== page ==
Friday, April 18, 2014

Happy National Poetry Month!


I feel compelled to begin this post by stating that I am a scientist by day. I believe in rules and research. The idea of writing a novel, with no restrictions on how many words, how many characters, the direction of the story is daunting to me. However, for as long as I can remember, I have loved reading poetry. There are so many reasons why poetry works well for the scientific brain. One of my favorite metaphors of poetry with life is found in A Wrinkle in Time. It perfectly explains how not only poetry relates to life, but also why a scientific brain would fall in love with poetry.

Poetry provides a platform to express emotions and tell stories with a brutal honesty. Poems provide the writer the freedom to say what otherwise might get left unsaid, or lost within the text of a novel. And poetry provides a clear structure and set of rules; which is something my analytical mind needs.

During the school year, I find myself choosing poetry books to read with my oldest daughter frequently. Sometimes, the last thing she needs is another chapter book to read after a long day at school.

We read poetry because:

  1. Poems are filled with raw emotion. And sometimes, children are filled with raw emotions. Any given span of fifteen minutes with a child may vacillate from laughter to tears to love. Sometimes, my daughter needs to jump from topic to topic and acknowledge the range of emotions she has experienced throughout the day.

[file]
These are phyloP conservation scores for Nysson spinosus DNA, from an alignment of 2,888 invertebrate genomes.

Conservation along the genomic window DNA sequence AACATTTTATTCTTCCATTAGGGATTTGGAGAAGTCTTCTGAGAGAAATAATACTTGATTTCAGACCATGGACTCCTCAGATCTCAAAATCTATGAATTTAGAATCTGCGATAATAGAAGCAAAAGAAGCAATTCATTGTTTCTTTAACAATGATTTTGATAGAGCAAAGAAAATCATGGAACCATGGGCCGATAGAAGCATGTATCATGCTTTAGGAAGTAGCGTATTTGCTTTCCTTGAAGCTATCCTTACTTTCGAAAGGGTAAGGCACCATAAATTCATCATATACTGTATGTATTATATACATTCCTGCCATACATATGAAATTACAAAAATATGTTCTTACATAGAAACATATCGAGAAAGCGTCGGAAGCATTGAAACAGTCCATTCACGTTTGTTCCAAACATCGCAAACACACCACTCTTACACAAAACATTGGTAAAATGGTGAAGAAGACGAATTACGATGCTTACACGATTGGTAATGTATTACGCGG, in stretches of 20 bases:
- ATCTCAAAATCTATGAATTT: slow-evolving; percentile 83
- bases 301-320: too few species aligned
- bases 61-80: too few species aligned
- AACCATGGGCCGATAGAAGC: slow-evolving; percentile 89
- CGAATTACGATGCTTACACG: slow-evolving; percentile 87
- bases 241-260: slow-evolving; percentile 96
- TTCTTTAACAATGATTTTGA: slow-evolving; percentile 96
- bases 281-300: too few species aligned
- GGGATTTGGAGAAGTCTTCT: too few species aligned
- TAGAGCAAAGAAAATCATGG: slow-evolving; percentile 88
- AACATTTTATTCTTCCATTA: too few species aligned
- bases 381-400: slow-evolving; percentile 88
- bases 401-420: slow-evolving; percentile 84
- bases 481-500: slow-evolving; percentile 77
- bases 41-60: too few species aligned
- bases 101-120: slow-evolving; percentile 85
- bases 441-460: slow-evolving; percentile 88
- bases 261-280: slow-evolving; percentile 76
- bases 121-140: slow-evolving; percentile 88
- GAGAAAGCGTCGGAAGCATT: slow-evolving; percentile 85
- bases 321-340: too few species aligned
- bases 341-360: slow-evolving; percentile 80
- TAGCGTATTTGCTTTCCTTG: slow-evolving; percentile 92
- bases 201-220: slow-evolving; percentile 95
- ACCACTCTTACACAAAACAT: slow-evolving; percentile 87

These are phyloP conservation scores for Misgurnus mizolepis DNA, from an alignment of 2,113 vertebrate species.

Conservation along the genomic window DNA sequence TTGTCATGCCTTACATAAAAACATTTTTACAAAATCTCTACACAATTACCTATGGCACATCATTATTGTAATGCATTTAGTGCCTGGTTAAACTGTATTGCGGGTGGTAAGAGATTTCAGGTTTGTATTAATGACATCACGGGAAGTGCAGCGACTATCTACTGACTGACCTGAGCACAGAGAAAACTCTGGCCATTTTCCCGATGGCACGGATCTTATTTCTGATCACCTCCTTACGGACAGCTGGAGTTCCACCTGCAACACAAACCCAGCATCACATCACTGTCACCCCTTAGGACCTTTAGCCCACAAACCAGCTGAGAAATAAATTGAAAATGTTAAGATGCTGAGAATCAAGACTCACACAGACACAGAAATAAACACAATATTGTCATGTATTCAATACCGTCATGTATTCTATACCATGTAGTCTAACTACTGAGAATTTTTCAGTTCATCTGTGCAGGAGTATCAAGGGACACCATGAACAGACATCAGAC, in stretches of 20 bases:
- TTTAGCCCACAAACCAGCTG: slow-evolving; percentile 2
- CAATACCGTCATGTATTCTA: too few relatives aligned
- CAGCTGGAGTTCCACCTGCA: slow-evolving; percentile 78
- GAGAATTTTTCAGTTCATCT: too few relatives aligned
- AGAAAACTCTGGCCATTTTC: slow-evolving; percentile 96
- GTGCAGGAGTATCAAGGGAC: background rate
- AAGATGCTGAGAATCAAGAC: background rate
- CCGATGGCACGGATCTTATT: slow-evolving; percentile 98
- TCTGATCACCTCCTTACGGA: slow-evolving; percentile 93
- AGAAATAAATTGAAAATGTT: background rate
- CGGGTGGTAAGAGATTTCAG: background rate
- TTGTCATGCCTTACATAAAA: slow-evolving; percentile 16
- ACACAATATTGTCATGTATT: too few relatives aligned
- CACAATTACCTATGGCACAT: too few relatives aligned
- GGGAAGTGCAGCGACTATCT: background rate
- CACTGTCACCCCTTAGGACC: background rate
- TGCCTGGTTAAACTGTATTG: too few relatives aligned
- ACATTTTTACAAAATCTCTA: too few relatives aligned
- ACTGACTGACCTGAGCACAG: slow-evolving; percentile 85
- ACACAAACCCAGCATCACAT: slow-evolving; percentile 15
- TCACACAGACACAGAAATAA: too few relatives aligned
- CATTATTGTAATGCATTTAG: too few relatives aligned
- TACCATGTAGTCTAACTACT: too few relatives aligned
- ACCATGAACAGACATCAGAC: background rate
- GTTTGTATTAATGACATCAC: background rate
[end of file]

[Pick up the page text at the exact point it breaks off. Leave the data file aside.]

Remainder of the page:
2. Poems are short and silly. After hours at school reading, writing, and having to make connections to everything they learn in school, sometimes my daughter just needs to read something silly. Something that doesn't have to be anything more than what it is- a silly poem. Laughter is a great way to settle to sleep at the end of the night.
  3. Poems reinforce those critical concepts necessary to learn to read and write. Poems teach structure, rhythm, and rhyming. Sometimes, when we read poems with rhyming patterns, we will stop before the next rhyming word to see if we can guess what it will be. 
  4. Poems help establish a critical study skill: memorization. As a scientist, I cannot stress that there are certain things you just need to memorize. Poetry is great for practicing that skill.
  5. Finally, poetry requires the writer to be succinct. There is something to be said for brevity. It is a powerful skill to learn that sometimes fewer words can express a much more powerful message. I love how an hakiu is so short, yet dense with content. 
Do you make poetry part of your nightly reading with your children?

Tomorrow, I am excited to share a guest post by one of my best friends in preparation for Poem in Your Pocket Day. Natalie and I became friends almost 15 years ago over playing cards and laughter. It is ironic that even though Natalie and I only went to school for one year together, we have remained friends even since. She is a brilliant writer, and she has a great suggestion on how to celebrate poem in your pocket day. Make sure to check back in tomorrow for that post.



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